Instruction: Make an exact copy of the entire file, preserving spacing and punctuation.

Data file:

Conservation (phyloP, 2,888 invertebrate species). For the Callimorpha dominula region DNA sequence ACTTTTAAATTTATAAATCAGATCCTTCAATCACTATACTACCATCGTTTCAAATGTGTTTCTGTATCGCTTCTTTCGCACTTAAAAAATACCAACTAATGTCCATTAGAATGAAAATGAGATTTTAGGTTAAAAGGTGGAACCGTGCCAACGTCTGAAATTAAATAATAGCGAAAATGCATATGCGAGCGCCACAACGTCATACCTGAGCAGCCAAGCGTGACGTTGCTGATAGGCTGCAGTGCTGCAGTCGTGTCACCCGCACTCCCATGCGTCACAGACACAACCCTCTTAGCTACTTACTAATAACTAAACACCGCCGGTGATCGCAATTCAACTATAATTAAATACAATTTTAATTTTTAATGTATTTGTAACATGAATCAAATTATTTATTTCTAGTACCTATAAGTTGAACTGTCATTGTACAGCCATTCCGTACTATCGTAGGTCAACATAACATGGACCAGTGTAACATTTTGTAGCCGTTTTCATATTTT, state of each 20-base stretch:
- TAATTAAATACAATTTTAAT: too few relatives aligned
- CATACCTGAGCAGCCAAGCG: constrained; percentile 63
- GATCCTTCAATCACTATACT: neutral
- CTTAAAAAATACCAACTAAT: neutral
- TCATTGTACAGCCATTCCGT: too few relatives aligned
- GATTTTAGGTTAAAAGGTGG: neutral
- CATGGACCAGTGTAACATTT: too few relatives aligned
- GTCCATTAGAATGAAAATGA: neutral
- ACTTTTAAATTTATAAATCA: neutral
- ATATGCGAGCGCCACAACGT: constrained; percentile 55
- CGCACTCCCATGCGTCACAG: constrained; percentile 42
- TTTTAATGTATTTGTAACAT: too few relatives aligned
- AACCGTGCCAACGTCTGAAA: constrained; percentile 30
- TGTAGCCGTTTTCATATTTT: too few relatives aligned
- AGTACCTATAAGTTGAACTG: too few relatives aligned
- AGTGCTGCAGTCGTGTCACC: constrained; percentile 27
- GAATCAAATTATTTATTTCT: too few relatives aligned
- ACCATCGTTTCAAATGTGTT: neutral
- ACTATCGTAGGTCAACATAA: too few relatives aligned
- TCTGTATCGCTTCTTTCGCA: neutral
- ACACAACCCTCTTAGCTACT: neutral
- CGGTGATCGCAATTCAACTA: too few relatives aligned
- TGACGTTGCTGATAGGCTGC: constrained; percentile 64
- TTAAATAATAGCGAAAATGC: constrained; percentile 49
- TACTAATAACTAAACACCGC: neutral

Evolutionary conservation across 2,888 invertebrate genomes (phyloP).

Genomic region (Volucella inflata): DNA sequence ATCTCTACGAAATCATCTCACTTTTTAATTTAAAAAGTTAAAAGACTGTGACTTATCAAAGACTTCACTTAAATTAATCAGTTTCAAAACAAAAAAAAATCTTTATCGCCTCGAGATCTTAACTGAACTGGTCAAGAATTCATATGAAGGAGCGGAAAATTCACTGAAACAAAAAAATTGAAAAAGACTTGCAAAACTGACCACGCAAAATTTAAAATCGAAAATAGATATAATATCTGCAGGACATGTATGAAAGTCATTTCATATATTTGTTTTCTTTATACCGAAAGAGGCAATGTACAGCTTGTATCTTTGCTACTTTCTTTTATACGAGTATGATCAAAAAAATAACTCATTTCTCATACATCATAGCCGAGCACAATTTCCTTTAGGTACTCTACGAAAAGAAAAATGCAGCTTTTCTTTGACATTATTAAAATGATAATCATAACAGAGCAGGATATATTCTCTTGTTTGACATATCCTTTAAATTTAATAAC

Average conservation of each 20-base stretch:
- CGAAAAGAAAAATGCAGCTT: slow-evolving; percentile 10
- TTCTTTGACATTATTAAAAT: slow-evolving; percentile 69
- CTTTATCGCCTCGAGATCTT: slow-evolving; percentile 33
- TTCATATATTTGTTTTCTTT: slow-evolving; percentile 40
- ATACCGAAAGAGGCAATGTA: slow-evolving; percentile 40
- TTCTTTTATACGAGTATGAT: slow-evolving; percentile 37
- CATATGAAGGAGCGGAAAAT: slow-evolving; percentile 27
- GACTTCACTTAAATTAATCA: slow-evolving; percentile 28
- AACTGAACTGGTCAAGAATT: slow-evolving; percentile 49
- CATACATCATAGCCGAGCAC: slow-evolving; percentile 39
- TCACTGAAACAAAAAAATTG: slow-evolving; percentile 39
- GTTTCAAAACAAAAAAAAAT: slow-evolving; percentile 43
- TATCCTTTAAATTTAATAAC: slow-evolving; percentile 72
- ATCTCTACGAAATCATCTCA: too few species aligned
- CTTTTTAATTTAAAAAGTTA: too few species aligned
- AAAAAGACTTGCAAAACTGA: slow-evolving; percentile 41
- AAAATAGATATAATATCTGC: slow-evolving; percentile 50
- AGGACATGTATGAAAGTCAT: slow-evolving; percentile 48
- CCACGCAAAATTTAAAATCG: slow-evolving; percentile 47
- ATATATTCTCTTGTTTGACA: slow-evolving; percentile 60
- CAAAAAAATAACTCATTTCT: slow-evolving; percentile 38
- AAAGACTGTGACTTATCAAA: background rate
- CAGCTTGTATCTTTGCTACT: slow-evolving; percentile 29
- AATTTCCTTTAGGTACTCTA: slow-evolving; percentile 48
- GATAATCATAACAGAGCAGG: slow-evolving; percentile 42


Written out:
Conservation (phyloP, 2,888 invertebrate species). For the Callimorpha dominula region DNA sequence ACTTTTAAATTTATAAATCAGATCCTTCAATCACTATACTACCATCGTTTCAAATGTGTTTCTGTATCGCTTCTTTCGCACTTAAAAAATACCAACTAATGTCCATTAGAATGAAAATGAGATTTTAGGTTAAAAGGTGGAACCGTGCCAACGTCTGAAATTAAATAATAGCGAAAATGCATATGCGAGCGCCACAACGTCATACCTGAGCAGCCAAGCGTGACGTTGCTGATAGGCTGCAGTGCTGCAGTCGTGTCACCCGCACTCCCATGCGTCACAGACACAACCCTCTTAGCTACTTACTAATAACTAAACACCGCCGGTGATCGCAATTCAACTATAATTAAATACAATTTTAATTTTTAATGTATTTGTAACATGAATCAAATTATTTATTTCTAGTACCTATAAGTTGAACTGTCATTGTACAGCCATTCCGTACTATCGTAGGTCAACATAACATGGACCAGTGTAACATTTTGTAGCCGTTTTCATATTTT, state of each 20-base stretch:
- TAATTAAATACAATTTTAAT: too few relatives aligned
- CATACCTGAGCAGCCAAGCG: constrained; percentile 63
- GATCCTTCAATCACTATACT: neutral
- CTTAAAAAATACCAACTAAT: neutral
- TCATTGTACAGCCATTCCGT: too few relatives aligned
- GATTTTAGGTTAAAAGGTGG: neutral
- CATGGACCAGTGTAACATTT: too few relatives aligned
- GTCCATTAGAATGAAAATGA: neutral
- ACTTTTAAATTTATAAATCA: neutral
- ATATGCGAGCGCCACAACGT: constrained; percentile 55
- CGCACTCCCATGCGTCACAG: constrained; percentile 42
- TTTTAATGTATTTGTAACAT: too few relatives aligned
- AACCGTGCCAACGTCTGAAA: constrained; percentile 30
- TGTAGCCGTTTTCATATTTT: too few relatives aligned
- AGTACCTATAAGTTGAACTG: too few relatives aligned
- AGTGCTGCAGTCGTGTCACC: constrained; percentile 27
- GAATCAAATTATTTATTTCT: too few relatives aligned
- ACCATCGTTTCAAATGTGTT: neutral
- ACTATCGTAGGTCAACATAA: too few relatives aligned
- TCTGTATCGCTTCTTTCGCA: neutral
- ACACAACCCTCTTAGCTACT: neutral
- CGGTGATCGCAATTCAACTA: too few relatives aligned
- TGACGTTGCTGATAGGCTGC: constrained; percentile 64
- TTAAATAATAGCGAAAATGC: constrained; percentile 49
- TACTAATAACTAAACACCGC: neutral

Evolutionary conservation across 2,888 invertebrate genomes (phyloP).

Genomic region (Volucella inflata): DNA sequence ATCTCTACGAAATCATCTCACTTTTTAATTTAAAAAGTTAAAAGACTGTGACTTATCAAAGACTTCACTTAAATTAATCAGTTTCAAAACAAAAAAAAATCTTTATCGCCTCGAGATCTTAACTGAACTGGTCAAGAATTCATATGAAGGAGCGGAAAATTCACTGAAACAAAAAAATTGAAAAAGACTTGCAAAACTGACCACGCAAAATTTAAAATCGAAAATAGATATAATATCTGCAGGACATGTATGAAAGTCATTTCATATATTTGTTTTCTTTATACCGAAAGAGGCAATGTACAGCTTGTATCTTTGCTACTTTCTTTTATACGAGTATGATCAAAAAAATAACTCATTTCTCATACATCATAGCCGAGCACAATTTCCTTTAGGTACTCTACGAAAAGAAAAATGCAGCTTTTCTTTGACATTATTAAAATGATAATCATAACAGAGCAGGATATATTCTCTTGTTTGACATATCCTTTAAATTTAATAAC

Average conservation of each 20-base stretch:
- CGAAAAGAAAAATGCAGCTT: slow-evolving; percentile 10
- TTCTTTGACATTATTAAAAT: slow-evolving; percentile 69
- CTTTATCGCCTCGAGATCTT: slow-evolving; percentile 33
- TTCATATATTTGTTTTCTTT: slow-evolving; percentile 40
- ATACCGAAAGAGGCAATGTA: slow-evolving; percentile 40
- TTCTTTTATACGAGTATGAT: slow-evolving; percentile 37
- CATATGAAGGAGCGGAAAAT: slow-evolving; percentile 27
- GACTTCACTTAAATTAATCA: slow-evolving; percentile 28
- AACTGAACTGGTCAAGAATT: slow-evolving; percentile 49
- CATACATCATAGCCGAGCAC: slow-evolving; percentile 39
- TCACTGAAACAAAAAAATTG: slow-evolving; percentile 39
- GTTTCAAAACAAAAAAAAAT: slow-evolving; percentile 43
- TATCCTTTAAATTTAATAAC: slow-evolving; percentile 72
- ATCTCTACGAAATCATCTCA: too few species aligned
- CTTTTTAATTTAAAAAGTTA: too few species aligned
- AAAAAGACTTGCAAAACTGA: slow-evolving; percentile 41
- AAAATAGATATAATATCTGC: slow-evolving; percentile 50
- AGGACATGTATGAAAGTCAT: slow-evolving; percentile 48
- CCACGCAAAATTTAAAATCG: slow-evolving; percentile 47
- ATATATTCTCTTGTTTGACA: slow-evolving; percentile 60
- CAAAAAAATAACTCATTTCT: slow-evolving; percentile 38
- AAAGACTGTGACTTATCAAA: background rate
- CAGCTTGTATCTTTGCTACT: slow-evolving; percentile 29
- AATTTCCTTTAGGTACTCTA: slow-evolving; percentile 48
- GATAATCATAACAGAGCAGG: slow-evolving; percentile 42